About four years ago, my son Morgan and I drove to Marin City to participate in a turkey giveaway. We were invited by a friend and all I knew was that we were to show up, help unload a truck and give away turkeys to people who couldn't afford one on Thanksgiving.
When we got there many things happened I didn't expect. One, there were many more people needing turkeys than I expected. I was ready to roll up my sleeves and get to work. But first we were asked by the man in charge to have a prayer. Ok, I thought, that's nice, ambitious given all these people, but nice. This tall large African American man with a booming deep voice easily managed to gain the attention of this crowd. Everyone joined hands. But just as the prayer was coming to an end, I waited, but no Amen came…Instead what came was a testimony. A testimony for those that don't know is the telling of a deeply personal story that takes a person from some kind of rock bottom in their lives to a new place where they find Jesus and their entire life begins anew. They become changed forever. A new person. Completely saved by Jesus Christ. In some evangelical churches they describe this as “coming to Jesus” and being “born again.”
I only half listened to his testimony because I became completely and totally annoyed. Partially because it was taking so long but more so at the thought of all these people showing up to get a turkey with no idea that they were in for anything else. I looked around the circle and thought how many of these people are going to stand here through this long testimony and do anything differently today than they did yesterday? They just came to get a turkey. Nowhere was there a sign hanging that said; “Free Turkeys, but first you must turn to Jesus. Or at least listen to how someone else did. “ This turkey was no longer free, it required the Atheists in the crowd, the Jews in the crowd, the Buddhists and everyone else, to listen to a testimony before they got their turkey. That's what annoyed me the most.
When the story ended and the turkeys started being passed out, this charismatic man with a booming commanding voice started making the rounds, introducing himself to everyone. And at this point I thought…”Oh for God's sake, please don't come over to me. I just wanted my kid to hand out a turkey.” Sure enough, he walked towards me. I averted my eyes and stood with my arms crossed, ready to protect myself against him and his crazy turkey theology. But soon he got closer and closer and I had no choice but to stand my ground and look at him. There he was staring down at me and before he even said hello he said with a knowing and very lovable smile… “You're from NY aren't you?” I immediately let my guard down because he reflected back to me with a sense of humor just how ridiculous I was being. Then he gave me hug that melted the defensive divide I had superficially created.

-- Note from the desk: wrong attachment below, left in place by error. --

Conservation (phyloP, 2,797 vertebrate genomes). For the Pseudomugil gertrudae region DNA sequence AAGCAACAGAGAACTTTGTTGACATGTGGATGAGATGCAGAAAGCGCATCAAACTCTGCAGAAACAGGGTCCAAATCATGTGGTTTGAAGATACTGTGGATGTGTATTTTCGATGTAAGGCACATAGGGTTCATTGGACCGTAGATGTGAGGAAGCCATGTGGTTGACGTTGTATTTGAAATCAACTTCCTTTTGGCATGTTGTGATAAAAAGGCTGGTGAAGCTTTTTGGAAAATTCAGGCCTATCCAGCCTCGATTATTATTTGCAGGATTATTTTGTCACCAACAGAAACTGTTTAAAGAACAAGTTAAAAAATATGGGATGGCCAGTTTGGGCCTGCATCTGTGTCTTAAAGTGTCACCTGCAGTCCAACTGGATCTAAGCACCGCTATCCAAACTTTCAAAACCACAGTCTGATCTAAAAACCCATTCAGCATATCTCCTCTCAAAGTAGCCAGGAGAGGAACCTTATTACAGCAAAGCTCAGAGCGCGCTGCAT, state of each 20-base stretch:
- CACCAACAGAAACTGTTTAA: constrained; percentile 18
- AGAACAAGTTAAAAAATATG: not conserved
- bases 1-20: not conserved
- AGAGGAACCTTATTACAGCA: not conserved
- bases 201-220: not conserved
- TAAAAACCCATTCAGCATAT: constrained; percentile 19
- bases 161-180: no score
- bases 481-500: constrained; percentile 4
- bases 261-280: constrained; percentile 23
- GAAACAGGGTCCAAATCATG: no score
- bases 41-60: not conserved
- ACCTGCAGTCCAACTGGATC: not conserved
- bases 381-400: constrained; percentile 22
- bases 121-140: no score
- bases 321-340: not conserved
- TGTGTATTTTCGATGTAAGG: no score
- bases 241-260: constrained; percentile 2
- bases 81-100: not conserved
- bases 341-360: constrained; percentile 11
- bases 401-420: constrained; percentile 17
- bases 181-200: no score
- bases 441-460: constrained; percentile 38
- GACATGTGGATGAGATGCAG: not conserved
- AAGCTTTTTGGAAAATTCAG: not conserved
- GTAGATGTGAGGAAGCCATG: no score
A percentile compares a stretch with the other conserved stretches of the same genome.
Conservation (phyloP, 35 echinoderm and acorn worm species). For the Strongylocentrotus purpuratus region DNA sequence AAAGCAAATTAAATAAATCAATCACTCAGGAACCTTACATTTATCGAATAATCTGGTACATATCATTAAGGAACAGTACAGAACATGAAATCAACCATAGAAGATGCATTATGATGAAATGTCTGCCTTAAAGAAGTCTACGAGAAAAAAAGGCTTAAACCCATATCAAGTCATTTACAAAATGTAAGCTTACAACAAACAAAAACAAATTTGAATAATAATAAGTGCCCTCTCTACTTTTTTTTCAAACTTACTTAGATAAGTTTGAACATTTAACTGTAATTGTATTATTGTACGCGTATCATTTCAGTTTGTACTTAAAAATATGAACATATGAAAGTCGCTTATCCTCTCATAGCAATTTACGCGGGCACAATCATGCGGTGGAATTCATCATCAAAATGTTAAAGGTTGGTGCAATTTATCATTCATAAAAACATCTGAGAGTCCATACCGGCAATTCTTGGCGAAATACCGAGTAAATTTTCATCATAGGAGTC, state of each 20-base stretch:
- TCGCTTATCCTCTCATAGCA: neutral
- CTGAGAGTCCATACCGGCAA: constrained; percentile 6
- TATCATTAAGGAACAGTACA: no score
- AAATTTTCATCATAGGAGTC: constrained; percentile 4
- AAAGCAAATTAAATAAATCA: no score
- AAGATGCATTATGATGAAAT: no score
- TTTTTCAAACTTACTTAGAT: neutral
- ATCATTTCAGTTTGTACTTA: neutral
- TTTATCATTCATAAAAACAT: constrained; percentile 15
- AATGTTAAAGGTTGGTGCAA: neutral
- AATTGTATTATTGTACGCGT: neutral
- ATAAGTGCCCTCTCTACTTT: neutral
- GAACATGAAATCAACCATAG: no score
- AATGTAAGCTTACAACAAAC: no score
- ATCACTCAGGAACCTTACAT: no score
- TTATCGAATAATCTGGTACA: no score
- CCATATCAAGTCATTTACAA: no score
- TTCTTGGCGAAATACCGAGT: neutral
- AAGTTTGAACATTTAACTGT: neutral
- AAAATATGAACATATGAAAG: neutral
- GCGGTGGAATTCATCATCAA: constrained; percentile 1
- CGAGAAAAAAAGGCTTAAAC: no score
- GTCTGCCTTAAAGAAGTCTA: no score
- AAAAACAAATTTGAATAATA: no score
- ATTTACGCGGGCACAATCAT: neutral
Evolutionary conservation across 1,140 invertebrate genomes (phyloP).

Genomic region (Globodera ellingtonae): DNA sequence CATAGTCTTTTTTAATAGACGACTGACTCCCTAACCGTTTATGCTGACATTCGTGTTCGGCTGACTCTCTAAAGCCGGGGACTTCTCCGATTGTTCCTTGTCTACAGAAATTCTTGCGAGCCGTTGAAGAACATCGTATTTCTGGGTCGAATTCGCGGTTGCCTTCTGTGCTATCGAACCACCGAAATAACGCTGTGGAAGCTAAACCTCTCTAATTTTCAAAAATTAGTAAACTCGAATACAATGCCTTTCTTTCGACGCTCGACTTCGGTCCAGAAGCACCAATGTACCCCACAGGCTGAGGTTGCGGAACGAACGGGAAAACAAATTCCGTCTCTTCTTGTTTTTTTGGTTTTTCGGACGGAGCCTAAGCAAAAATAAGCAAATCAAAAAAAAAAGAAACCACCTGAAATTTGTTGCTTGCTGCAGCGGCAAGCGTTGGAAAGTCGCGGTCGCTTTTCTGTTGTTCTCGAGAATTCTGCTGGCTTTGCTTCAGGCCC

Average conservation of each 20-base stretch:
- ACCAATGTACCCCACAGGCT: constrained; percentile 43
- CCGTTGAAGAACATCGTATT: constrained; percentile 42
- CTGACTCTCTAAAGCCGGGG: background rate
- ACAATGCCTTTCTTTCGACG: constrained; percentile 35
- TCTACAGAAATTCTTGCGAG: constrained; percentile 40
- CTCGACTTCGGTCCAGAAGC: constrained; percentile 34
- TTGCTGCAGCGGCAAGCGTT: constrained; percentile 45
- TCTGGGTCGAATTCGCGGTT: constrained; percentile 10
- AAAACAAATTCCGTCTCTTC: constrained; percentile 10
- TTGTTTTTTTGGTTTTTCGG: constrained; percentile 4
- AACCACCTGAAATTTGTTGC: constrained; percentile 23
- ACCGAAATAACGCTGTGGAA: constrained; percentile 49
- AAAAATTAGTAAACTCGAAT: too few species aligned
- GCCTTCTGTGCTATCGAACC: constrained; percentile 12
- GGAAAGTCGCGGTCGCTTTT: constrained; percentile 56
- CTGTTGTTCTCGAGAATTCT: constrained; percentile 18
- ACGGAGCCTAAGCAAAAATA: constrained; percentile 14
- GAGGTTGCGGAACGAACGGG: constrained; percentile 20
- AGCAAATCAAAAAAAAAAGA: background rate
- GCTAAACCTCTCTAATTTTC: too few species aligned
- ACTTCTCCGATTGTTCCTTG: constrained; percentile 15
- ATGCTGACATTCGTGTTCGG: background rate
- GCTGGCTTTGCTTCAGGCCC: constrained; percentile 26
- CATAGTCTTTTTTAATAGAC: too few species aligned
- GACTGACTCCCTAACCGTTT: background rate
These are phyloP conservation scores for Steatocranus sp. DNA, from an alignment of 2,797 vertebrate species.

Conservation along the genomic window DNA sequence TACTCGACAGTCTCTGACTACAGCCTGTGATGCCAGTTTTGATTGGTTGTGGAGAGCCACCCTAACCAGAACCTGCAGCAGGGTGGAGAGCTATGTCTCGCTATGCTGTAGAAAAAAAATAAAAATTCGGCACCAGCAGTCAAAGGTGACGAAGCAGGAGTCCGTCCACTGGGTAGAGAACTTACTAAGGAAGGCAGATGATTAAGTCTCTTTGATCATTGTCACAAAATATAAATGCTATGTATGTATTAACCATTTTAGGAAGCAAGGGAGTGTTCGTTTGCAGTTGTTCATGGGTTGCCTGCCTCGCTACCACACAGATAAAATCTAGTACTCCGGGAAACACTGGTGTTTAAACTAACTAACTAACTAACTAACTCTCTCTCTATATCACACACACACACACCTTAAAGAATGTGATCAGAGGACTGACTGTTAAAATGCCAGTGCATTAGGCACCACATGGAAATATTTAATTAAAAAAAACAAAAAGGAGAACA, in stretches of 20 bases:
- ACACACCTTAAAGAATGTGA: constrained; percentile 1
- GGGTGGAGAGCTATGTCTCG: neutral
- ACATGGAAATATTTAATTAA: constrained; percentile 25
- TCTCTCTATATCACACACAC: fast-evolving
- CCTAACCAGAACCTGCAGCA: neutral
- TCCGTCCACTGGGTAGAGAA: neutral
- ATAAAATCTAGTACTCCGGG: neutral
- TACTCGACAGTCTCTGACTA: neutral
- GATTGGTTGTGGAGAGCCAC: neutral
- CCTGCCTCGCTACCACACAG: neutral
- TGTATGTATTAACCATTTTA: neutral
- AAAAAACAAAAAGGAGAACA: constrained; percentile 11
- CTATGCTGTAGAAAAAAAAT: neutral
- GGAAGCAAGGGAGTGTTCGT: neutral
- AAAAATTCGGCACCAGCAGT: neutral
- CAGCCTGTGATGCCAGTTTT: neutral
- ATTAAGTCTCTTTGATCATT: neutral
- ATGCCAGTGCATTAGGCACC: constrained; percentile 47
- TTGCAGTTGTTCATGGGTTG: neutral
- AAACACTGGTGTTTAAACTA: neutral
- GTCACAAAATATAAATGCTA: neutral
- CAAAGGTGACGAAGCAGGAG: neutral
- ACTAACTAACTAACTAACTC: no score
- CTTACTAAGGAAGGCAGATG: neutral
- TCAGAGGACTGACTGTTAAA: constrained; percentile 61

Today we continue our series on Marcus Borg's book “Speaking Christian.” In the book are common Christian words and phrases that over time have come to mean something that many of us can no longer relate to. “Born again” for those of us who aren't part of an evangelical tradition, makes us roll our eyes. As Herb Caen once said, “The trouble with born-again Christians is that they are an even bigger pain the second time around.”
That brings us to our story you heard today. It's a wonderful illustration of someone, in this case Nicodemus, who like many of us enters into a discussion, still struggling with what it means to believe. Randall Zachman in “Feasting on the Word” calls Nicodemus “a work in progress who should not be reduced to a hypocritical believer or admirer.”
Nicodemus is a Pharisee and leader of the Jews who comes to Jesus at night. There are a few schools of thought on what it means to come at night. One is, that in the Gospel of John night is equivalent to darkness, as in spiritual darkness. But I prefer another interpretation. Nicodemus was a Pharisee who adhered to the strict customs of his religion. Rabbi's then taught that nighttime was the time to reflect and look for guidance and find answers to their questions. Maybe I prefer that because it somehow justifies my occasional waking up at 3am with concerns and questions of own.
In San Francisco there's an organization called “Night Ministry.” Last year our middle-school youth, as part of their mission trip were led by Bethany to learn about what it means to be a night minister.
“Since 1964, a group of San Francisco Bay Area congregations have attempted to meet the human and spiritual needs of the city through informal, on-street encounters.
Taking a lead from Jesus Christ, who was often found among all kinds of people, the Night Ministers, meet people wherever they are.” Physically and spiritually wherever they are.